Training to Develop Skill Areas

Student volunteer leaders may not have every skill necessary for planning a project and leading other students in service. You can help them identify the skills they do have and determine the skills that they need to develop. Some of the skills that student volunteer leaders can build through service include:

Skill AreaSVL Skill Applications
Volunteer Skills and Applications
Budgeting and Resource Management
  • Fundraising and solicitation
  • Creating and working within a budget
Communication
  • Corresponding with community agencies and partners
  • Communicating service goals and tasks to volunteers
Cultural Competence
  • Volunteering with people of different cultures
  • Engaging with new populations in the community
Delegation
  • Identifying key project tasks
  • Determining leaders for specific tasks
Managing People
  • Managing volunteers during a service activity
  • Coordinating an event
Marketing and Recruitment
  • Marketing service opportunities throughout the campus
  • Recruiting new volunteers
Motivating Others
  • Keeping volunteers engaged in the service community
  • Helping volunteers to connect to a community issue
Planning
  • Developing a project scope of work
  • Creating a project timeline
Presenting
  • Leading a volunteer orientation
  • Facilitating a service-learning and reflection activity
Problem Solving
  • Troubleshooting during a service activity
  • Developing contingency plans for projects

Once you and your student volunteers have identified the skills you would like to develop during their service experience, you can design appropriate training sessions. Training topics should include relevant skill areas, such as project development, fundraising, volunteer recruitment, and project management. Before undertaking a training series, be sure you have the time and energy to give the SVLs what they may need. Be careful not to promise more than you can deliver as a point person or organization.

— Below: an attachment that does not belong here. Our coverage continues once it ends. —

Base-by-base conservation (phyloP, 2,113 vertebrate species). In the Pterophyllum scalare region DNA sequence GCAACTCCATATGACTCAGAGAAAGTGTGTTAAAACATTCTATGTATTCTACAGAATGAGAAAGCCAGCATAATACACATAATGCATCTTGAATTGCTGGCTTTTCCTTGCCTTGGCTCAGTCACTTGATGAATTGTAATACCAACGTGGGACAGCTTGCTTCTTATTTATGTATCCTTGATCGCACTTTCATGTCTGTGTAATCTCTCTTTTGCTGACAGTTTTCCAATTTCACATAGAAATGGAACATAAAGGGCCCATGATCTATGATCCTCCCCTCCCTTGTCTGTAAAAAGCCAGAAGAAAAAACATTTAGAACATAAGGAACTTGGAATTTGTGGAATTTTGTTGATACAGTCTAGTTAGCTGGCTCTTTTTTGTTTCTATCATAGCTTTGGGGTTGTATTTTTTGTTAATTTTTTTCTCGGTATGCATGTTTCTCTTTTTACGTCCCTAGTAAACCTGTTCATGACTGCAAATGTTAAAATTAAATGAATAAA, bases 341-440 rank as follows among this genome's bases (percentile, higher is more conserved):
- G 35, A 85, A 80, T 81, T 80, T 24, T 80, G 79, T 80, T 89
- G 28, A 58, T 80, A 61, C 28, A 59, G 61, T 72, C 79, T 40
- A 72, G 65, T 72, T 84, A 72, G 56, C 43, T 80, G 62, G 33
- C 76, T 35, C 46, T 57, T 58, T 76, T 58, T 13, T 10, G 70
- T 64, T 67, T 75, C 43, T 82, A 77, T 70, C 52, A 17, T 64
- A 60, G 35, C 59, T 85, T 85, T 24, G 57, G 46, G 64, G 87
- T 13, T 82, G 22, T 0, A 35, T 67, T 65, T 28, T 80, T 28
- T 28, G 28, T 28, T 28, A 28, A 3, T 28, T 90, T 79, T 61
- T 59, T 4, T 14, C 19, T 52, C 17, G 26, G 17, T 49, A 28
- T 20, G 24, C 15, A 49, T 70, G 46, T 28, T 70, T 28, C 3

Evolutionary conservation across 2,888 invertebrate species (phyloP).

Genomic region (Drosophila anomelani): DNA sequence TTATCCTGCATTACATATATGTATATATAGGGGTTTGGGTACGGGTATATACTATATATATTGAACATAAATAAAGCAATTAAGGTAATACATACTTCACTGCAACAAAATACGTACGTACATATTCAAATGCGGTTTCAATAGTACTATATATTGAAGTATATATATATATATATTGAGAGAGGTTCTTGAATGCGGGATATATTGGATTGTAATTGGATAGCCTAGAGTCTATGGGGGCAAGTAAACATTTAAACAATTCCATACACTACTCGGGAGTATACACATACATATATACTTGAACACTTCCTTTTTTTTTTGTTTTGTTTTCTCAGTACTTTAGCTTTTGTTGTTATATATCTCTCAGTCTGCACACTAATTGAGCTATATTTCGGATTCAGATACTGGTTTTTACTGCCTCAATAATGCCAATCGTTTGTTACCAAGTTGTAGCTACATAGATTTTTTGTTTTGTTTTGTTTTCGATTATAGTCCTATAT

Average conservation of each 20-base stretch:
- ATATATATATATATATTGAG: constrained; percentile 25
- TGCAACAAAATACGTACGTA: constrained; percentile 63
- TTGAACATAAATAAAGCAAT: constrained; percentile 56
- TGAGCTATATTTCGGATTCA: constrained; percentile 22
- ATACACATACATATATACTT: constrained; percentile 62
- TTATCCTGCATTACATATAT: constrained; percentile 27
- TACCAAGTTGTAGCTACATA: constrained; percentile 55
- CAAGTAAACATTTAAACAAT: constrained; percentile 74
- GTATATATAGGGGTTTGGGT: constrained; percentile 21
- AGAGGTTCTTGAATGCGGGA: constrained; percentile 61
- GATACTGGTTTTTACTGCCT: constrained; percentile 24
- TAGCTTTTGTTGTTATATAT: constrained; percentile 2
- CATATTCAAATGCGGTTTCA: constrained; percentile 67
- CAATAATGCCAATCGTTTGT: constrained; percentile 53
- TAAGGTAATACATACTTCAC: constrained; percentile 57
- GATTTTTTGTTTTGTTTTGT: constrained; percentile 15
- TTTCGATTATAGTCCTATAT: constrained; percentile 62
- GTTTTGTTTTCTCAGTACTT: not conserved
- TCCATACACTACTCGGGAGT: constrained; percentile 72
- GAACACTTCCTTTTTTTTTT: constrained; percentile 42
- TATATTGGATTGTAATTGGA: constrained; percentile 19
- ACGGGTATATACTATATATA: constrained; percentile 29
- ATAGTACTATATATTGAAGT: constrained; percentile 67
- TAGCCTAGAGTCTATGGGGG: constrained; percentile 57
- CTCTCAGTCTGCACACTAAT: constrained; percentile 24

Take time to carefully plan how you will train. Don’t just present information; help students connect it to other areas and determine how it will be useful or how they will apply it. Consider structuring your training around the Experiential Learning Cycle.

The Experiential Learning Cycle

  • Experience – This step sets the stage for the rest of the cycle. Offer content and activities that will produce information or understanding.
  • Describe – Encourage SVLs to share their experiences with the group. They can discuss what happened and their impressions of the experience.
  • Interpret – Provide opportunities for SVLs to express their reactions to the experience. Help them to go beyond simply observing what happened to looking for the reasons why.
  • Generalize – Ask SVLs to link the experience to the real world. Work with the group to determine if the experience was unique or if it happens in other situations.
  • Apply – Enhance learning retention by allowing space for SVLs to reflect on the lessons they have learned and to share those lessons with others.

Additionally, plan for how you can make your sessions applicable, interesting, and inclusive for all SVLs. Appreciate the diversity represented by the students. In particular, structure your sessions with a variety of teaching methods that will appeal to visual, auditory, and tactile (kinesthetic) learners.